In 2010 Carers Australia commissioned Access Economics to undertake an Australian study of the economic value of the informal care provided by unpaid family carers for people with disability, mental illness, chronic conditions, terminal illness and the frail aged. That report found that the value of informal care exceeded $40 billion per annum in 2010. This was based on the replacement cost of care of $31 per hour. A huge proportion of this cost was due to demographic ageing, but mental illness significantly contributed to the increasing number of Australians who required and received care. Informal carers (overall) provide over $1.32 billion hours of care each year, and represent a precious economic resource. (The economic value of informal care in 2010, Access economics report for Carers Australia).

As a community we need to appreciate our carers. There are a lot of us out there, and a little validation goes a long way.


Mental Health Matters Awards

I attended the launch of Mental Health Month at NSW Parliament House on Tuesday 1st October.  It was a wonderful occasion and I felt privileged to be invited to attend.

There was a very special atmosphere and the speeches were inspirational, particularly that of the the Governer, Professor Marie Bashir, AC, CVO.

I received a Certificate of Commendation and Professor Gin Malhi from The CADE Clinic received the Research and Evaluation Award.

Anne & Gin 2










Looking for people who live successfully with bipolar disorder

Opera glassesWhen you have bipolar disorder, there is no such thing as a free ride. When life is good, really good, there is always a price to pay. After I published my book, I had the best time of my life. Ever. Then my doctor became concerned about my increasingly elevated mood. I had been going to bed at 3.00am and getting up at 6.00am and not feeling tired. What was I doing until 3.00am every night? Well, among other things, I was annotating a copy of my book with quotations about art and life. Lots of quotations. In tiny little writing. I thought I would give it to someone as a present – an example of the creativity of a bipolar mind. Great idea?  I thought so, but my doctor didn’t.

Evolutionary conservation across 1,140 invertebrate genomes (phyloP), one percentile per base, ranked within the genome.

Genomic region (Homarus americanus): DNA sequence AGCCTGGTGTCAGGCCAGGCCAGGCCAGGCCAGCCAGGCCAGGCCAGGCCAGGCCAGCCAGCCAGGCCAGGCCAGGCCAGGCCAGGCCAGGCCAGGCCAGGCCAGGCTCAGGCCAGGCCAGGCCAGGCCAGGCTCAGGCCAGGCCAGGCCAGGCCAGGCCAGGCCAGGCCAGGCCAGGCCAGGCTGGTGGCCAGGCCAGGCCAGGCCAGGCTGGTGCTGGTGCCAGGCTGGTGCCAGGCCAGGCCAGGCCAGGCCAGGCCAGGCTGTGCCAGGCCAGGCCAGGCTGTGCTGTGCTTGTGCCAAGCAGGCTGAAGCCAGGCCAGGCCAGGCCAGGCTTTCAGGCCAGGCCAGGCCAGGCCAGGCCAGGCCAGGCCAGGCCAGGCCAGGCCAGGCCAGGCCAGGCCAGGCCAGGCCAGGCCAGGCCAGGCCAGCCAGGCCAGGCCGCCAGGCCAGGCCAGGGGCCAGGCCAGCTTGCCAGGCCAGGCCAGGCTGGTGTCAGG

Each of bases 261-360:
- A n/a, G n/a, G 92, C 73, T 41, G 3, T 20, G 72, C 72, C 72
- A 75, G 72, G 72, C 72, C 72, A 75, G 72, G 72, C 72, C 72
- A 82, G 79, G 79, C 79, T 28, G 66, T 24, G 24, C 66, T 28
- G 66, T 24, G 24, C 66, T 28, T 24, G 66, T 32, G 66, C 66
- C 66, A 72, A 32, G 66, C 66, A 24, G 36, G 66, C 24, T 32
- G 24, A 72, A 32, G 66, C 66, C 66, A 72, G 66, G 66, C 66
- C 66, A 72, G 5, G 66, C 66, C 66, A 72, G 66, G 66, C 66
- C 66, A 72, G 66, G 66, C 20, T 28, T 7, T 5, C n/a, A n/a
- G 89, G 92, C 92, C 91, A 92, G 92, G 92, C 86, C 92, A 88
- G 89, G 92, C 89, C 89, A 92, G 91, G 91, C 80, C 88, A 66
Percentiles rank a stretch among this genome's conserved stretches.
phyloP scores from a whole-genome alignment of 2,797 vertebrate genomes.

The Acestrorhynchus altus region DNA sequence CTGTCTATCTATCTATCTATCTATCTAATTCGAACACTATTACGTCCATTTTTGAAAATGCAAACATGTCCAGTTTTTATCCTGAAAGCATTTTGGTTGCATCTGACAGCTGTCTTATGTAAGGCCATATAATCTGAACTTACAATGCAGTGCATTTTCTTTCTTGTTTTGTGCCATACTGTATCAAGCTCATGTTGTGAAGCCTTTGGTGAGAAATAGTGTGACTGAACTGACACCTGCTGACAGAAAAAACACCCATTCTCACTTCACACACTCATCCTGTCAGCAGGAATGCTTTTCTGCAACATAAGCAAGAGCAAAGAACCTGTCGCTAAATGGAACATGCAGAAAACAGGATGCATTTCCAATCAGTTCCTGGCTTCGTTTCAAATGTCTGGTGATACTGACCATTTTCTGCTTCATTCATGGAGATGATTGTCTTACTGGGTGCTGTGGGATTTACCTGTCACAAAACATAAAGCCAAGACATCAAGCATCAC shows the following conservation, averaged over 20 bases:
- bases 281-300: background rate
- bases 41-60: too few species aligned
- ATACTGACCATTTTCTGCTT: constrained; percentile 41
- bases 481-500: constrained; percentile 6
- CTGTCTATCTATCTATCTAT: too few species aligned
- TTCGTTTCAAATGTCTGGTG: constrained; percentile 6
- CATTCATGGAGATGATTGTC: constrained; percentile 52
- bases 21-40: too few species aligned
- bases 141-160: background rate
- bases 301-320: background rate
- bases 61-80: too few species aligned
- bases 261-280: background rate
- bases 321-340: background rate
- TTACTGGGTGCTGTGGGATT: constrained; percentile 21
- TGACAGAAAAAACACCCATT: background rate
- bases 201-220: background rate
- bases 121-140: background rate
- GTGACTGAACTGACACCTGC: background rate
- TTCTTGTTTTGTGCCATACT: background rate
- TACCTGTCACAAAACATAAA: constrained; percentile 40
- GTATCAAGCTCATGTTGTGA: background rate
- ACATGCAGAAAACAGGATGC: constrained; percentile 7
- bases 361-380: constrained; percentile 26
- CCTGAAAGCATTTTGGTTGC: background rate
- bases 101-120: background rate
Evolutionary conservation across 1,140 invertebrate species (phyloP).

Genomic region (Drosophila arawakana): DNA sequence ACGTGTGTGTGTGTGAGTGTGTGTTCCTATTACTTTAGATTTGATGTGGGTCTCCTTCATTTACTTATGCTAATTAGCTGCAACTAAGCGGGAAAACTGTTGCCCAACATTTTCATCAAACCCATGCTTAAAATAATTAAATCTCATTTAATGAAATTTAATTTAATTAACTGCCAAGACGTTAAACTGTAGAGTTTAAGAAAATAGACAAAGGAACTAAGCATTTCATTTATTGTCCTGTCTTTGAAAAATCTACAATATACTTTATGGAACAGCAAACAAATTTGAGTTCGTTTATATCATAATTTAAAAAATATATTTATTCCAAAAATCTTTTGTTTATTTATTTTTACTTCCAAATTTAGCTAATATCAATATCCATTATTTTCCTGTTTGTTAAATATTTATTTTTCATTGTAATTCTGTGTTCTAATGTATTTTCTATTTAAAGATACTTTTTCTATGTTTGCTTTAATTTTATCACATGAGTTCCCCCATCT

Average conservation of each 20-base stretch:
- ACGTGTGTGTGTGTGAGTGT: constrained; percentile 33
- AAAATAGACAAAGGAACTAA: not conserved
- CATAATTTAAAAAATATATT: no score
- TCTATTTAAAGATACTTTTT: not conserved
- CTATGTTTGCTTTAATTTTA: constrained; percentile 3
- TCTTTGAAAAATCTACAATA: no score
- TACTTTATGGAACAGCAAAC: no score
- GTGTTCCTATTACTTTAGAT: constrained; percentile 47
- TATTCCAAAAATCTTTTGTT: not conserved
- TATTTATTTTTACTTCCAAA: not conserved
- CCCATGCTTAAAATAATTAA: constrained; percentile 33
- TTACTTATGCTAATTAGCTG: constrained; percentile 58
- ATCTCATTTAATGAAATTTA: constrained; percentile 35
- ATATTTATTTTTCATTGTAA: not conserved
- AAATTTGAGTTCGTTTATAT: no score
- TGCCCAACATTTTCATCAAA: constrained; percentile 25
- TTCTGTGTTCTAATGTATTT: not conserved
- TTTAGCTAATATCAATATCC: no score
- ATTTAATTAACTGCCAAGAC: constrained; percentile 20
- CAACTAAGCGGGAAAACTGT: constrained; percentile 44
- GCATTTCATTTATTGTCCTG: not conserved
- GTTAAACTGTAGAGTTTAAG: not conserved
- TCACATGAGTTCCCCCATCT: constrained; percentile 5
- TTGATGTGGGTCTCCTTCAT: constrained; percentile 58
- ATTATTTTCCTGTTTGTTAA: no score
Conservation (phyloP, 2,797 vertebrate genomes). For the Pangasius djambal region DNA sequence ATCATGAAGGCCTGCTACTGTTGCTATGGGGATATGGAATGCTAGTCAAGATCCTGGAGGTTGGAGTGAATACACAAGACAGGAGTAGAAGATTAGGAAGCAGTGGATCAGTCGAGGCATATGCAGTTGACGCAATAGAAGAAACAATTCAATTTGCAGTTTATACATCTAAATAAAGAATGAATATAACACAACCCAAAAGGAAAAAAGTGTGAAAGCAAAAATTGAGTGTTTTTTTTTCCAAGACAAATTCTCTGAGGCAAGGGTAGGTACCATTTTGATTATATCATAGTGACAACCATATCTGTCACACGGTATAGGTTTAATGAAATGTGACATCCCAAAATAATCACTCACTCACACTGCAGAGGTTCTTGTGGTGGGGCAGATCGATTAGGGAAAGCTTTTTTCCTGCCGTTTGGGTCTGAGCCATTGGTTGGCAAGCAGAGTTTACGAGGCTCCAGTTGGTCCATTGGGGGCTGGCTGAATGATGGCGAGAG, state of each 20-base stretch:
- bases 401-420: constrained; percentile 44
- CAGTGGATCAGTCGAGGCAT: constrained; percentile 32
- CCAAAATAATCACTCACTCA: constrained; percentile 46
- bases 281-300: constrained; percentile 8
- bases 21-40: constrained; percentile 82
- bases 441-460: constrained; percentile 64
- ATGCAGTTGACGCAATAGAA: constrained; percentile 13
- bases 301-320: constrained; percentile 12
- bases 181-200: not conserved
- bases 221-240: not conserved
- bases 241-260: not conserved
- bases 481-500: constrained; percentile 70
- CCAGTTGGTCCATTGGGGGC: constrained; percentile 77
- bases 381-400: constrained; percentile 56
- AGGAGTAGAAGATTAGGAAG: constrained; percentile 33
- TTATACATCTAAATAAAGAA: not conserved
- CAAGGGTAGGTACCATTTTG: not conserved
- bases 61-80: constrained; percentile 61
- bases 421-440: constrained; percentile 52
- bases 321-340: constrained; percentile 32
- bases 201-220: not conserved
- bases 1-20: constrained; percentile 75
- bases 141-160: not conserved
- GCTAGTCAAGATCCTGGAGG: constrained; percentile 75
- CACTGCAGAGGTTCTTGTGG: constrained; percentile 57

She looked at my annotated memoir and said it would be a very bad idea. She said I had to act swiftly because I was headed for an inevitable, unavoidable depression that she wouldn’t be able to pull me out of. I cried when she told me that. Buckets. She said my mood was very unstable. She said I shouldn’t go to work the next day, but I needed the money and I was paid as a casual. No work equals no pay. If I did go to work the following day, she said under NO circumstances was I to speak to anyone, especially not to the boss. I suppose I really shouldn’t have just done that recorded radio interview that was going to be on the radio the following Saturday. I didn’t tell her about that.

She prescribed Seroquel. Seroquel takes me to the death zone. The smallest crumb renders me seriously unconscious for 12 hours and the following day I can’t function. The decision to take it is not one I take lightly but I took it and I didn’t go to work the following day. The hypo mania put up a big fight.

Then I fell. It was a bad fall. A very bad fall.

But spring is here and I am back blogging. Things are looking up. I am fine. Well, I think I’m fine. I look fine. Perhaps I am  fine. I don’t know what ‘fine’ is any more. What I do know is that I am really, really proud of the things I have achieved. Sometimes the achievement has been getting out of bed or getting in to bed and staying asleep. Sometimes it has been living with anxiety. Sometimes it has been doing public speaking in spite of how awful I feel. I can always pull myself together to present about bipolar. It’s too important. Sometimes it has been doing something really nice for someone. Mostly it has been living with rapid cycling Bipolar 1 and anxiety, and trying to keep everything together. Which I (mostly ) do. I am very proud of that.